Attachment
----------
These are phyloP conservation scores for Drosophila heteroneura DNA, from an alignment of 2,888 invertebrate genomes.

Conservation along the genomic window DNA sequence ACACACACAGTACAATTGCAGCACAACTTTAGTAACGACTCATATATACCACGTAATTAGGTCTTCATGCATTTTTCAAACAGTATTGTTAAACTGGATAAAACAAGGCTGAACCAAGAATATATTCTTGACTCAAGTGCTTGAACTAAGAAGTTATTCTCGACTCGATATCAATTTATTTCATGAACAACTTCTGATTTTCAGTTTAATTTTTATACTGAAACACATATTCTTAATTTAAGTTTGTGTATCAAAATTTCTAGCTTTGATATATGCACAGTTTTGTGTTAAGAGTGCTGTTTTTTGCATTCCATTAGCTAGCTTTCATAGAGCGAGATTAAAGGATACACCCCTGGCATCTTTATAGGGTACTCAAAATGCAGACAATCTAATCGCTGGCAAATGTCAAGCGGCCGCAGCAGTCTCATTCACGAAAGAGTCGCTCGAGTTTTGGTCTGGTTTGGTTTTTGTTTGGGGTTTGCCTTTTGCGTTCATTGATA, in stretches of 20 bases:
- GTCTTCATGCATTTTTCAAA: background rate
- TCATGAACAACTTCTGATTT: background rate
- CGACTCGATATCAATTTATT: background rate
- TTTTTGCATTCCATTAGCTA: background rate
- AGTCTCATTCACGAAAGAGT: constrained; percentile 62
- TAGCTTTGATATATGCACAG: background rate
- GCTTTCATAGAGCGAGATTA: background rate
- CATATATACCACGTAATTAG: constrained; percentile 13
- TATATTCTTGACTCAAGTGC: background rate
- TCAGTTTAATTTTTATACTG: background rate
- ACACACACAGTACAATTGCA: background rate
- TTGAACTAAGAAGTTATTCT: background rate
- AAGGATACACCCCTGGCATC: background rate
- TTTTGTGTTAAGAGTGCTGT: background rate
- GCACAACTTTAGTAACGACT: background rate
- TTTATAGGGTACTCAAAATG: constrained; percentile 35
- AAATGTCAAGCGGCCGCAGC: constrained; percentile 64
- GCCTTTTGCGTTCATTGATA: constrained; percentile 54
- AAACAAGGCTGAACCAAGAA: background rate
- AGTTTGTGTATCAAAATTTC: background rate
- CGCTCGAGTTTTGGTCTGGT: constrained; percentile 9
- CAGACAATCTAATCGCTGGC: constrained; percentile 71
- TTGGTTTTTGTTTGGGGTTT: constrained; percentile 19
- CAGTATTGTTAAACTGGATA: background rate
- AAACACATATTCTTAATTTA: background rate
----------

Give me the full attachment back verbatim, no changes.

These are phyloP conservation scores for Drosophila heteroneura DNA, from an alignment of 2,888 invertebrate genomes.

Conservation along the genomic window DNA sequence ACACACACAGTACAATTGCAGCACAACTTTAGTAACGACTCATATATACCACGTAATTAGGTCTTCATGCATTTTTCAAACAGTATTGTTAAACTGGATAAAACAAGGCTGAACCAAGAATATATTCTTGACTCAAGTGCTTGAACTAAGAAGTTATTCTCGACTCGATATCAATTTATTTCATGAACAACTTCTGATTTTCAGTTTAATTTTTATACTGAAACACATATTCTTAATTTAAGTTTGTGTATCAAAATTTCTAGCTTTGATATATGCACAGTTTTGTGTTAAGAGTGCTGTTTTTTGCATTCCATTAGCTAGCTTTCATAGAGCGAGATTAAAGGATACACCCCTGGCATCTTTATAGGGTACTCAAAATGCAGACAATCTAATCGCTGGCAAATGTCAAGCGGCCGCAGCAGTCTCATTCACGAAAGAGTCGCTCGAGTTTTGGTCTGGTTTGGTTTTTGTTTGGGGTTTGCCTTTTGCGTTCATTGATA, in stretches of 20 bases:
- GTCTTCATGCATTTTTCAAA: background rate
- TCATGAACAACTTCTGATTT: background rate
- CGACTCGATATCAATTTATT: background rate
- TTTTTGCATTCCATTAGCTA: background rate
- AGTCTCATTCACGAAAGAGT: constrained; percentile 62
- TAGCTTTGATATATGCACAG: background rate
- GCTTTCATAGAGCGAGATTA: background rate
- CATATATACCACGTAATTAG: constrained; percentile 13
- TATATTCTTGACTCAAGTGC: background rate
- TCAGTTTAATTTTTATACTG: background rate
- ACACACACAGTACAATTGCA: background rate
- TTGAACTAAGAAGTTATTCT: background rate
- AAGGATACACCCCTGGCATC: background rate
- TTTTGTGTTAAGAGTGCTGT: background rate
- GCACAACTTTAGTAACGACT: background rate
- TTTATAGGGTACTCAAAATG: constrained; percentile 35
- AAATGTCAAGCGGCCGCAGC: constrained; percentile 64
- GCCTTTTGCGTTCATTGATA: constrained; percentile 54
- AAACAAGGCTGAACCAAGAA: background rate
- AGTTTGTGTATCAAAATTTC: background rate
- CGCTCGAGTTTTGGTCTGGT: constrained; percentile 9
- CAGACAATCTAATCGCTGGC: constrained; percentile 71
- TTGGTTTTTGTTTGGGGTTT: constrained; percentile 19
- CAGTATTGTTAAACTGGATA: background rate
- AAACACATATTCTTAATTTA: background rate